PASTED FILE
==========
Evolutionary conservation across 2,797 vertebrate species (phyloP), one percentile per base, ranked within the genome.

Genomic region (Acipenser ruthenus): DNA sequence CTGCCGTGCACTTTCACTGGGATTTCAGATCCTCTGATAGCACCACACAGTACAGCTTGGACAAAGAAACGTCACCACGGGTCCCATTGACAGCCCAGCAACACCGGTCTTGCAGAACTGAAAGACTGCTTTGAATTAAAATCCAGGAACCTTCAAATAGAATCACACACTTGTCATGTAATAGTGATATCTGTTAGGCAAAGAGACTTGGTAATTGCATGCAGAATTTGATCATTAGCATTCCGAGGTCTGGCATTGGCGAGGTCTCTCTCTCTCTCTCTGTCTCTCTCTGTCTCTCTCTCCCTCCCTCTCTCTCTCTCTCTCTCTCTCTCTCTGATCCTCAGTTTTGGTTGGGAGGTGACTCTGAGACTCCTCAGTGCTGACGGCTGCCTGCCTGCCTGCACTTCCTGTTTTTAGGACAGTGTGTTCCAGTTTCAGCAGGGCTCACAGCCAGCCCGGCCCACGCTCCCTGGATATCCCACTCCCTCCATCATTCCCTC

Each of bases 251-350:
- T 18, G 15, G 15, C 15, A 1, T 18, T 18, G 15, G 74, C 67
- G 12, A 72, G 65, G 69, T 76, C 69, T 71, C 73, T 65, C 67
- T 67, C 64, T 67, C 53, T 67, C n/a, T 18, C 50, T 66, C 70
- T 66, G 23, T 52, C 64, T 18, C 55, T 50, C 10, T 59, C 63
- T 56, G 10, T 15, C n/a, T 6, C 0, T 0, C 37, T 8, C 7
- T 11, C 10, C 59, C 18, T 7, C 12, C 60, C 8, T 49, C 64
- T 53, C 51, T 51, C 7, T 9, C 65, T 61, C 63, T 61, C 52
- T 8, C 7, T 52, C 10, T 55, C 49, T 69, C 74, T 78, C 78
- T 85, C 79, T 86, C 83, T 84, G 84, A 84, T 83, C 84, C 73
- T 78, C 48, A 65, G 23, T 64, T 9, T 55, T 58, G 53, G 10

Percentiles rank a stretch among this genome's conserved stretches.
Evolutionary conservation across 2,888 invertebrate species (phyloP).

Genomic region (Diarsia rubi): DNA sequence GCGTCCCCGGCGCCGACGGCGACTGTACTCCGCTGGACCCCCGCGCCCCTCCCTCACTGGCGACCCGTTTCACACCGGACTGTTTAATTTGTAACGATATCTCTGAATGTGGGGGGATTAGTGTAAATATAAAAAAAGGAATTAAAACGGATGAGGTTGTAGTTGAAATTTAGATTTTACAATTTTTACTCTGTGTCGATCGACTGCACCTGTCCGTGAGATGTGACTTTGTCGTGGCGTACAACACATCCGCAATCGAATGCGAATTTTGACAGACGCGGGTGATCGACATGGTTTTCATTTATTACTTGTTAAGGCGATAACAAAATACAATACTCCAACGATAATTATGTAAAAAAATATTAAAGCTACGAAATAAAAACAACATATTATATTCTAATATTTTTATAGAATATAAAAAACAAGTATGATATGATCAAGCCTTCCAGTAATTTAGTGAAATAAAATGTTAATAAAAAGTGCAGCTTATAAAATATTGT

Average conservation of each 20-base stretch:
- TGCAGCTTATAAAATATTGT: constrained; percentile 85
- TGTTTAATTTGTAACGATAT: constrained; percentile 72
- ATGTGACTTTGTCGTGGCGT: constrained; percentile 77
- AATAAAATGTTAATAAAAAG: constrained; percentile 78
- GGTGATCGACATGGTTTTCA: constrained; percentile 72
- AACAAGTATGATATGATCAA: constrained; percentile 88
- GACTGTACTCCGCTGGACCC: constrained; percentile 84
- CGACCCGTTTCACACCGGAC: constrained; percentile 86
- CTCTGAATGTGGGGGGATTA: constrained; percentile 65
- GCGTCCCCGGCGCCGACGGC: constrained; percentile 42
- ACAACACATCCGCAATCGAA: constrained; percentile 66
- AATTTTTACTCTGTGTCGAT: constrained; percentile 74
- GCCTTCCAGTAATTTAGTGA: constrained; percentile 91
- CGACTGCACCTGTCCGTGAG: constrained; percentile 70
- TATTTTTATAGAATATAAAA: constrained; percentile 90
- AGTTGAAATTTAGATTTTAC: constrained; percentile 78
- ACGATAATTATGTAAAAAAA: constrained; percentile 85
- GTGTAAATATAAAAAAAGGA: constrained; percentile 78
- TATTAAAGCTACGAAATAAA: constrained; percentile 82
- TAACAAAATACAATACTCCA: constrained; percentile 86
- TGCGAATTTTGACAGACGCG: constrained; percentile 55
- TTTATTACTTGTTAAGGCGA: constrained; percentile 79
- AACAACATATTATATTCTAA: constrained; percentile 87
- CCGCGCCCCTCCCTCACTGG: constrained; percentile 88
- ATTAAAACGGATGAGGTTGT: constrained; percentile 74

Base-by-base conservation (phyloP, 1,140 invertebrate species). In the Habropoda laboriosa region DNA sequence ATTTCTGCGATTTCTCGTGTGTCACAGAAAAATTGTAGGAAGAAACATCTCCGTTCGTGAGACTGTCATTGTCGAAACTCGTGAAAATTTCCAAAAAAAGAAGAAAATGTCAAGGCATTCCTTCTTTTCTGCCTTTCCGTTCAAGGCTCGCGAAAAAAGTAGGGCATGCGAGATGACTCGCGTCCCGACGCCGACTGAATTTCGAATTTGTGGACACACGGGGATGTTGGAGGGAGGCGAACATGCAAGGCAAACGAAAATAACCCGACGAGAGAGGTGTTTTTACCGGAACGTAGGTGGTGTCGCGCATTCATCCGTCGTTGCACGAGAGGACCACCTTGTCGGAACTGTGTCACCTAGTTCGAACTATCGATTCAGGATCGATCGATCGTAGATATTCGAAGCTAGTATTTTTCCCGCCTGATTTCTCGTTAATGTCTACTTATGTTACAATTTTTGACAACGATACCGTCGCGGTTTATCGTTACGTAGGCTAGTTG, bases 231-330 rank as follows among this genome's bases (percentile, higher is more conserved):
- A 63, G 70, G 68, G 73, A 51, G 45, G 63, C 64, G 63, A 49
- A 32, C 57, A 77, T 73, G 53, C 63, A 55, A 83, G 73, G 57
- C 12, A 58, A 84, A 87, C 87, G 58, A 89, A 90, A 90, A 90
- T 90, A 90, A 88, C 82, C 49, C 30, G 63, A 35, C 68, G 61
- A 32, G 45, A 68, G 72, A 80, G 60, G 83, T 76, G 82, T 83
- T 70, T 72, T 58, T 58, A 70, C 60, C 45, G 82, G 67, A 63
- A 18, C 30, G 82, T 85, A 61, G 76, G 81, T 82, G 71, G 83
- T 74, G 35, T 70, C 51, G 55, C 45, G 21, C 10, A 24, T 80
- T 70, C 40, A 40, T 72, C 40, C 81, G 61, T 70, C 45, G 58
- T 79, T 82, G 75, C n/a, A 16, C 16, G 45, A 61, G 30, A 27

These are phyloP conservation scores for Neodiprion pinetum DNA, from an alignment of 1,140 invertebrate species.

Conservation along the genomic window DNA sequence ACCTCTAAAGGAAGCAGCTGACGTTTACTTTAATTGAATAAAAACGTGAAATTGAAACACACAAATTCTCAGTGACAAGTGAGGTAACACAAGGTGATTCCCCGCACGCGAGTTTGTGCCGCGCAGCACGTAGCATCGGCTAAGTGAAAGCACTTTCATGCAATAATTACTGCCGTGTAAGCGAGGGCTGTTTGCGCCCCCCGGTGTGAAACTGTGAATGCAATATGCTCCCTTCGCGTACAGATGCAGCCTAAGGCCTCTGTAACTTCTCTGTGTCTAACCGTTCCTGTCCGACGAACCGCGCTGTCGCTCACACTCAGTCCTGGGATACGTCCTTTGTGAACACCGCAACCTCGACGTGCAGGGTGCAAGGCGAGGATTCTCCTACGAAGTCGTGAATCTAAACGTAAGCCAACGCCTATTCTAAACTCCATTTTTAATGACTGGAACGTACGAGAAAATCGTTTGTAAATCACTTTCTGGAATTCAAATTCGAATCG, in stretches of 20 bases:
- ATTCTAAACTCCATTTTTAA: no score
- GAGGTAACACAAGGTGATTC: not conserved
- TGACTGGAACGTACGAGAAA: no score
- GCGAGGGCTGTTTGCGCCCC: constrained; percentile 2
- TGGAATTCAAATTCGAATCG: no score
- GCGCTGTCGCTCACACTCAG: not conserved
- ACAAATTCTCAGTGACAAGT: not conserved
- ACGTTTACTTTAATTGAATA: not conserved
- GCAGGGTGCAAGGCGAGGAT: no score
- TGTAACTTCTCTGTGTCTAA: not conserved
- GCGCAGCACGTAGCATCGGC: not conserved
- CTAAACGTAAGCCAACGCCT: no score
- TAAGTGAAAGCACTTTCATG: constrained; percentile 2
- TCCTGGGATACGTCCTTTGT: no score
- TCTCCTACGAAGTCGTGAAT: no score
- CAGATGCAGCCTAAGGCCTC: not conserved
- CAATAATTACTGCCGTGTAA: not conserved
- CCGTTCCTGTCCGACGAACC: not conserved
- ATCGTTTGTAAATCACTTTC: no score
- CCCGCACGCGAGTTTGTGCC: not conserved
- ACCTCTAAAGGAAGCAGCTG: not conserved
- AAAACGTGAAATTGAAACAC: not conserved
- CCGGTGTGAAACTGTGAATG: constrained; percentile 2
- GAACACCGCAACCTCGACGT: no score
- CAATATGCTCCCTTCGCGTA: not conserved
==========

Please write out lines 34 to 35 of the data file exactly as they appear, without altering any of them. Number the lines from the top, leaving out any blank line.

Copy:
- ACGATAATTATGTAAAAAAA: constrained; percentile 85
- GTGTAAATATAAAAAAAGGA: constrained; percentile 78